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President Obama: The Legacy

Comedian-in-Chief: Obama’s Funniest Moments as President

See President Obama's Funniest Moments as Comedian-in-Chief 1:23

John F. Kennedy had his fair share of glib rejoinders, and George W. Bush had his infamous verbal malapropisms, but few occupants in the White House have been praised for their comedic timing and skill as consistently as Barack Obama.

Even many of his harshest critics would likely agree that his acerbic annual White House Correspondents' Dinner monologues are must-see TV. And in this age of viral videos and unconventional new modes of communication, Obama has mastered the art of using humor to humanize himself and advance his agenda.

Image: President Barack Obama tells jokes during the White House Correspondents Dinner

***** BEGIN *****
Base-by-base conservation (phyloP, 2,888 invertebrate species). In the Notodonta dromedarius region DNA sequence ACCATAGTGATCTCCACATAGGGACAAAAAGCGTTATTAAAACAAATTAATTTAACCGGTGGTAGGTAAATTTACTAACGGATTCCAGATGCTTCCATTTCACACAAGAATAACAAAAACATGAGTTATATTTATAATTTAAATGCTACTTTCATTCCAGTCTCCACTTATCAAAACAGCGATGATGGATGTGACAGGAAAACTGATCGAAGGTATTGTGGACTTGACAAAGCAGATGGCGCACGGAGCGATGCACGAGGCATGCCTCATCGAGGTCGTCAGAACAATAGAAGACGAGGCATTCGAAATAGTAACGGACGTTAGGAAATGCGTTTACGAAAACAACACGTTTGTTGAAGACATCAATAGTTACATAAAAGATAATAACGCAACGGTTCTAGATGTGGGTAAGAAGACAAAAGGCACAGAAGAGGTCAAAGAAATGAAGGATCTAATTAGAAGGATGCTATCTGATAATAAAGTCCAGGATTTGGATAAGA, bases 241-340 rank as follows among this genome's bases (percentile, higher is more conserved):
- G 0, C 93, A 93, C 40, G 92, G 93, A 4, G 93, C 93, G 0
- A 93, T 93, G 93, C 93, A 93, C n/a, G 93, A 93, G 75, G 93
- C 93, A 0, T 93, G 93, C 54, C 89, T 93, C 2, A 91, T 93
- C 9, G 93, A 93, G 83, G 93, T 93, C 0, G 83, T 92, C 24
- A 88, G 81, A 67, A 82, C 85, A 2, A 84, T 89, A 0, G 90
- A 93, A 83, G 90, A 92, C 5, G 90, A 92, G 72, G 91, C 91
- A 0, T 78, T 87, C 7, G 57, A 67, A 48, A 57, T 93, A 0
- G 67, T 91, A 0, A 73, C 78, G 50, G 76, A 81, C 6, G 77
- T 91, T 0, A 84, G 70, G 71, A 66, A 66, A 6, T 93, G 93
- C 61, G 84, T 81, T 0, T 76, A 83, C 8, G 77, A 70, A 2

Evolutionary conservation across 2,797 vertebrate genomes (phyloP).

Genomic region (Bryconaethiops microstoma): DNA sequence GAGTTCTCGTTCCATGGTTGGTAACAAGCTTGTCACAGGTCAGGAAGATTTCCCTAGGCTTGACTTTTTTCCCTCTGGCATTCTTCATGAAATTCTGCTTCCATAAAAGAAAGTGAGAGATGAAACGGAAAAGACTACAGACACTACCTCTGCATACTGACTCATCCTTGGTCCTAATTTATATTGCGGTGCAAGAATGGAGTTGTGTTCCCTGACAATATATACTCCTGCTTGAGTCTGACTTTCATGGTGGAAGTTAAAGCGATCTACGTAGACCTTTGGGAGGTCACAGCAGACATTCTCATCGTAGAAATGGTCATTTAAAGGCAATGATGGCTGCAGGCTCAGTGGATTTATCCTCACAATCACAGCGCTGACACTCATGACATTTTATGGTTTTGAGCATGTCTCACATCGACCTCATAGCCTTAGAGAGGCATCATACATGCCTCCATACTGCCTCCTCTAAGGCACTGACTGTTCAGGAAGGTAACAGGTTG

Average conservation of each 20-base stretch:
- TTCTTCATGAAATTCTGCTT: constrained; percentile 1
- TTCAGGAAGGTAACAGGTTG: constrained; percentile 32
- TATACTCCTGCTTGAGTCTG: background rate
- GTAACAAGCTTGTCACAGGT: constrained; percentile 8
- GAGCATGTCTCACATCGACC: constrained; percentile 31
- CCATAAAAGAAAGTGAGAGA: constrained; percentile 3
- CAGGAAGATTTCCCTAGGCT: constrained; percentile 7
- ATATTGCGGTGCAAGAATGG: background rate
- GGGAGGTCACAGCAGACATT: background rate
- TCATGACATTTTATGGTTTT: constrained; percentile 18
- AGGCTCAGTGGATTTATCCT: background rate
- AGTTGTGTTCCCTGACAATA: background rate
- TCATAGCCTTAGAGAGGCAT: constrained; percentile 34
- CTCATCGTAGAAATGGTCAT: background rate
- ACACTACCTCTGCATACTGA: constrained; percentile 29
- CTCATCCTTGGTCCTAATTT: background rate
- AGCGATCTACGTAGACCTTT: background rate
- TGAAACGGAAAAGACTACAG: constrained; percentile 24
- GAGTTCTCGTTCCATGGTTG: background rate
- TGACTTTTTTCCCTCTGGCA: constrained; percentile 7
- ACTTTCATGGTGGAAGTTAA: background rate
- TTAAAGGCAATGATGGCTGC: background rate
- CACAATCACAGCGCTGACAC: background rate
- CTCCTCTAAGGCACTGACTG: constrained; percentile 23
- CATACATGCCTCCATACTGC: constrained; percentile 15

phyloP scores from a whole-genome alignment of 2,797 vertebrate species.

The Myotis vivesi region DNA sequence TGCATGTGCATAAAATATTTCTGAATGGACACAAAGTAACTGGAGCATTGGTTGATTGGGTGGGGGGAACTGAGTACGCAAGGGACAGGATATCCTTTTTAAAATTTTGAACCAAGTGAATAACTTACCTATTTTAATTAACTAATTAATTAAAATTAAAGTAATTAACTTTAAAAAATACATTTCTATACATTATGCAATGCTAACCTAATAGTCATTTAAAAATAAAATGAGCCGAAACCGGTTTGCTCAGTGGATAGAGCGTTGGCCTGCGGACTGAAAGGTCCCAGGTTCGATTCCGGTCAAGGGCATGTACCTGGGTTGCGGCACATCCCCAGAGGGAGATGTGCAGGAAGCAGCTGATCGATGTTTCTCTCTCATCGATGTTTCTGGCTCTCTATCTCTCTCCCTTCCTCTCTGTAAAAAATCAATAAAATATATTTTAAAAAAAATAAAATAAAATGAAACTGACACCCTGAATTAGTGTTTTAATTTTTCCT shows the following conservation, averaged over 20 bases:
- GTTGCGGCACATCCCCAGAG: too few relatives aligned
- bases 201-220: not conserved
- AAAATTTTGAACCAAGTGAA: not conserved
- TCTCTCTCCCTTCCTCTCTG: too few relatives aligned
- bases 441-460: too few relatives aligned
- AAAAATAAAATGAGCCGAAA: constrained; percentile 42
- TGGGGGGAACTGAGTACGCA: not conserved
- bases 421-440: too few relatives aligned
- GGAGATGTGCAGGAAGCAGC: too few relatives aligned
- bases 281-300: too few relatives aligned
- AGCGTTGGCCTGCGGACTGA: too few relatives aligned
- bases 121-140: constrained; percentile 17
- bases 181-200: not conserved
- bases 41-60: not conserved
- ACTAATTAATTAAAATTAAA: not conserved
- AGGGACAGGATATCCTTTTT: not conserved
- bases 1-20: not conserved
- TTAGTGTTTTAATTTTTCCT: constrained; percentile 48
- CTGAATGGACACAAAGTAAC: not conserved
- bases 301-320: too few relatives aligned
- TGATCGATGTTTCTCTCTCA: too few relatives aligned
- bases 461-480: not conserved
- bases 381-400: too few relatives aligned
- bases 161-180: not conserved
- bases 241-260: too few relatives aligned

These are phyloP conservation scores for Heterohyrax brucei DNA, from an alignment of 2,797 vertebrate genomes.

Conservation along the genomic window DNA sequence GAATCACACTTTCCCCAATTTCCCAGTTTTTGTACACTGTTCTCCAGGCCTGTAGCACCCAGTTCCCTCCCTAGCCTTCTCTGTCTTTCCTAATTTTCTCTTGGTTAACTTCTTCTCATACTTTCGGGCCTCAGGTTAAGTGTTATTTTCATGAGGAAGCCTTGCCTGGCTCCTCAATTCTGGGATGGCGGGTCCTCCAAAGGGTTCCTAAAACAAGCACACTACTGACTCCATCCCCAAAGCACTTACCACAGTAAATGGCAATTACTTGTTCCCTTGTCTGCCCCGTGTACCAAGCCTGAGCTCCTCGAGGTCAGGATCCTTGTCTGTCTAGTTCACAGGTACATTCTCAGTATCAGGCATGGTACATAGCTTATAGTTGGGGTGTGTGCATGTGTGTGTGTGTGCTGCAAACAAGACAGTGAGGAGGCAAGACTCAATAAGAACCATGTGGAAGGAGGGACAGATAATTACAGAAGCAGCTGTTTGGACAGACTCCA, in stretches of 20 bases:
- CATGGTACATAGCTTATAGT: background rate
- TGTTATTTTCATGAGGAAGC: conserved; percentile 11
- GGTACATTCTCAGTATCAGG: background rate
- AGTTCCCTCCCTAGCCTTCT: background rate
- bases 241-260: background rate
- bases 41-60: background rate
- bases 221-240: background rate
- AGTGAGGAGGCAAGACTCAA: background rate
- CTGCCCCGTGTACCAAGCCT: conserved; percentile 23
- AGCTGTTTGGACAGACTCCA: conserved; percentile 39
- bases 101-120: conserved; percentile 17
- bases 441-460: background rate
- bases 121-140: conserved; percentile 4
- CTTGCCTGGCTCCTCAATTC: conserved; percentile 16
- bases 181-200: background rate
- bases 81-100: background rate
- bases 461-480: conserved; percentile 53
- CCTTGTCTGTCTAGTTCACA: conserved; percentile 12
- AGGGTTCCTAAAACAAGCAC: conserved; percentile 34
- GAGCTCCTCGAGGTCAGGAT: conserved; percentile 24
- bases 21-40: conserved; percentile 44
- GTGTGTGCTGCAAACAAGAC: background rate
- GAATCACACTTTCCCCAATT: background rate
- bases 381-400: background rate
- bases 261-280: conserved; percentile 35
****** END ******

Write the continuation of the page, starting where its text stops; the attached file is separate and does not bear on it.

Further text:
US President Barack Obama tells jokes during the White House Correspondents Association Dinner on May 2, 2014 in Washington, DC. AFP PHOTO/Jewel SamadJEWEL SAMAD/AFP/Getty Images JEWEL SAMAD / AFP - Getty Images

Before Obama, presidents didn't go on late night TV, let alone tweet or Instagram. Those last two terms didn't even exist more than a decade ago. And while he has caught some flak for participating in memes and moments that some pundits believed were unbecoming of his office, Obama's supporters saw his gift for the GIF-worthy as one of his most appealing qualities.

As the nation bids farewell to this historic and consequential commander-in-chief, here is a look back at some of the hilarious highlights of his eight years in the Oval Office.